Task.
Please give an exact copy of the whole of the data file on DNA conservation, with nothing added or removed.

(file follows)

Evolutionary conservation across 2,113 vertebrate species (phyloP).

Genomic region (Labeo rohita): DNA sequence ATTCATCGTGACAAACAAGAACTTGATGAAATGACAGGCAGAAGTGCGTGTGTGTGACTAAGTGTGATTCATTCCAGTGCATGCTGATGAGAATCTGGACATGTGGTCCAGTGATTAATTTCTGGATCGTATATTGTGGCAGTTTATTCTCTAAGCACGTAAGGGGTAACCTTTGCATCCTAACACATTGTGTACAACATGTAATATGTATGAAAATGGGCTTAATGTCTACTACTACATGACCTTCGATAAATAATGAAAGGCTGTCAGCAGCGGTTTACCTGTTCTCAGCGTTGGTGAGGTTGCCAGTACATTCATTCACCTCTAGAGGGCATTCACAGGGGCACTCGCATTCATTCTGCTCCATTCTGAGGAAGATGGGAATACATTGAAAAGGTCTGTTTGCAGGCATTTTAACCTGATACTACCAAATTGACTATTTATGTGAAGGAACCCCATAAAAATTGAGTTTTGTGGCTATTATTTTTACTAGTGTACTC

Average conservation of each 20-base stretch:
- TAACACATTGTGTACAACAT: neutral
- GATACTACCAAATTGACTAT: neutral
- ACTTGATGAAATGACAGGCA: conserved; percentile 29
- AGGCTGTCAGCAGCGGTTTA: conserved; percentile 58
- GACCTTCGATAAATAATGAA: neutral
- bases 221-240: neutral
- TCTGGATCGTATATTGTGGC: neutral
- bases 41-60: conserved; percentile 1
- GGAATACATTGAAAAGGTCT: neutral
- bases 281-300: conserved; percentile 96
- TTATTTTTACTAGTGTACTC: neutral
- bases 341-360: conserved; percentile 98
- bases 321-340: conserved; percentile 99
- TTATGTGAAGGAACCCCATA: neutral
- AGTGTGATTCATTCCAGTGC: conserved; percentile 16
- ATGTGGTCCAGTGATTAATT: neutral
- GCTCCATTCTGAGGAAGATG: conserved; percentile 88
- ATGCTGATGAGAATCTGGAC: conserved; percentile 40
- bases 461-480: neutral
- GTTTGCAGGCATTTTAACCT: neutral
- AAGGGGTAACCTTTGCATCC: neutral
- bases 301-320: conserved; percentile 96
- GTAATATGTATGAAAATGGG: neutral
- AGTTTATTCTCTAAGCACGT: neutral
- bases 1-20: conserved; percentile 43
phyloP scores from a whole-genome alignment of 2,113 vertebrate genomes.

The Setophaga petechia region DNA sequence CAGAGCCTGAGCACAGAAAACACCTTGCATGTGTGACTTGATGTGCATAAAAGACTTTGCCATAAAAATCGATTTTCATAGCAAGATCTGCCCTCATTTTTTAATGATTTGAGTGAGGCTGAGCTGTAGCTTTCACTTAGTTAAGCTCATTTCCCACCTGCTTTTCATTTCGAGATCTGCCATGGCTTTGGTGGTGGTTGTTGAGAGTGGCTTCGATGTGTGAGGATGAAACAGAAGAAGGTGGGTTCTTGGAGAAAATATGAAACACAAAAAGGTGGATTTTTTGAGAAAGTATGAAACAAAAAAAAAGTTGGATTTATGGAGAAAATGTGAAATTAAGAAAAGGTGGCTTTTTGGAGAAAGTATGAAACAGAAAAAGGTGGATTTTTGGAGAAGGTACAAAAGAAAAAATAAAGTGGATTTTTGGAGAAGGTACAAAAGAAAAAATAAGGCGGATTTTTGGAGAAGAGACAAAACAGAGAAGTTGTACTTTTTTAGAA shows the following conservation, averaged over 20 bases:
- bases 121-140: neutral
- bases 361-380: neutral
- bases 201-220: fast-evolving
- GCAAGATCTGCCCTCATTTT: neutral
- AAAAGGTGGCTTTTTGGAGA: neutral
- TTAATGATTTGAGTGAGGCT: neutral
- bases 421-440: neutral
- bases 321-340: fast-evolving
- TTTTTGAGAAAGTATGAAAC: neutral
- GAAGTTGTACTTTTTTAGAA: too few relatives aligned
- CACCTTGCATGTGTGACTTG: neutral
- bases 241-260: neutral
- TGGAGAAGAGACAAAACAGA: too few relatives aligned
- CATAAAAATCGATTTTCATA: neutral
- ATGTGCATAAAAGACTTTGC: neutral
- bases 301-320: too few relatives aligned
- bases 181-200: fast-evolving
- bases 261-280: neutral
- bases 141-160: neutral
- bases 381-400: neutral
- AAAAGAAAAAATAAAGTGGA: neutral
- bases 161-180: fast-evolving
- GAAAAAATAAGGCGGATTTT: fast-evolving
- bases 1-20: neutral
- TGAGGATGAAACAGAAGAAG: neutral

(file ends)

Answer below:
Evolutionary conservation across 2,113 vertebrate species (phyloP).

Genomic region (Labeo rohita): DNA sequence ATTCATCGTGACAAACAAGAACTTGATGAAATGACAGGCAGAAGTGCGTGTGTGTGACTAAGTGTGATTCATTCCAGTGCATGCTGATGAGAATCTGGACATGTGGTCCAGTGATTAATTTCTGGATCGTATATTGTGGCAGTTTATTCTCTAAGCACGTAAGGGGTAACCTTTGCATCCTAACACATTGTGTACAACATGTAATATGTATGAAAATGGGCTTAATGTCTACTACTACATGACCTTCGATAAATAATGAAAGGCTGTCAGCAGCGGTTTACCTGTTCTCAGCGTTGGTGAGGTTGCCAGTACATTCATTCACCTCTAGAGGGCATTCACAGGGGCACTCGCATTCATTCTGCTCCATTCTGAGGAAGATGGGAATACATTGAAAAGGTCTGTTTGCAGGCATTTTAACCTGATACTACCAAATTGACTATTTATGTGAAGGAACCCCATAAAAATTGAGTTTTGTGGCTATTATTTTTACTAGTGTACTC

Average conservation of each 20-base stretch:
- TAACACATTGTGTACAACAT: neutral
- GATACTACCAAATTGACTAT: neutral
- ACTTGATGAAATGACAGGCA: conserved; percentile 29
- AGGCTGTCAGCAGCGGTTTA: conserved; percentile 58
- GACCTTCGATAAATAATGAA: neutral
- bases 221-240: neutral
- TCTGGATCGTATATTGTGGC: neutral
- bases 41-60: conserved; percentile 1
- GGAATACATTGAAAAGGTCT: neutral
- bases 281-300: conserved; percentile 96
- TTATTTTTACTAGTGTACTC: neutral
- bases 341-360: conserved; percentile 98
- bases 321-340: conserved; percentile 99
- TTATGTGAAGGAACCCCATA: neutral
- AGTGTGATTCATTCCAGTGC: conserved; percentile 16
- ATGTGGTCCAGTGATTAATT: neutral
- GCTCCATTCTGAGGAAGATG: conserved; percentile 88
- ATGCTGATGAGAATCTGGAC: conserved; percentile 40
- bases 461-480: neutral
- GTTTGCAGGCATTTTAACCT: neutral
- AAGGGGTAACCTTTGCATCC: neutral
- bases 301-320: conserved; percentile 96
- GTAATATGTATGAAAATGGG: neutral
- AGTTTATTCTCTAAGCACGT: neutral
- bases 1-20: conserved; percentile 43
phyloP scores from a whole-genome alignment of 2,113 vertebrate genomes.

The Setophaga petechia region DNA sequence CAGAGCCTGAGCACAGAAAACACCTTGCATGTGTGACTTGATGTGCATAAAAGACTTTGCCATAAAAATCGATTTTCATAGCAAGATCTGCCCTCATTTTTTAATGATTTGAGTGAGGCTGAGCTGTAGCTTTCACTTAGTTAAGCTCATTTCCCACCTGCTTTTCATTTCGAGATCTGCCATGGCTTTGGTGGTGGTTGTTGAGAGTGGCTTCGATGTGTGAGGATGAAACAGAAGAAGGTGGGTTCTTGGAGAAAATATGAAACACAAAAAGGTGGATTTTTTGAGAAAGTATGAAACAAAAAAAAAGTTGGATTTATGGAGAAAATGTGAAATTAAGAAAAGGTGGCTTTTTGGAGAAAGTATGAAACAGAAAAAGGTGGATTTTTGGAGAAGGTACAAAAGAAAAAATAAAGTGGATTTTTGGAGAAGGTACAAAAGAAAAAATAAGGCGGATTTTTGGAGAAGAGACAAAACAGAGAAGTTGTACTTTTTTAGAA shows the following conservation, averaged over 20 bases:
- bases 121-140: neutral
- bases 361-380: neutral
- bases 201-220: fast-evolving
- GCAAGATCTGCCCTCATTTT: neutral
- AAAAGGTGGCTTTTTGGAGA: neutral
- TTAATGATTTGAGTGAGGCT: neutral
- bases 421-440: neutral
- bases 321-340: fast-evolving
- TTTTTGAGAAAGTATGAAAC: neutral
- GAAGTTGTACTTTTTTAGAA: too few relatives aligned
- CACCTTGCATGTGTGACTTG: neutral
- bases 241-260: neutral
- TGGAGAAGAGACAAAACAGA: too few relatives aligned
- CATAAAAATCGATTTTCATA: neutral
- ATGTGCATAAAAGACTTTGC: neutral
- bases 301-320: too few relatives aligned
- bases 181-200: fast-evolving
- bases 261-280: neutral
- bases 141-160: neutral
- bases 381-400: neutral
- AAAAGAAAAAATAAAGTGGA: neutral
- bases 161-180: fast-evolving
- GAAAAAATAAGGCGGATTTT: fast-evolving
- bases 1-20: neutral
- TGAGGATGAAACAGAAGAAG: neutral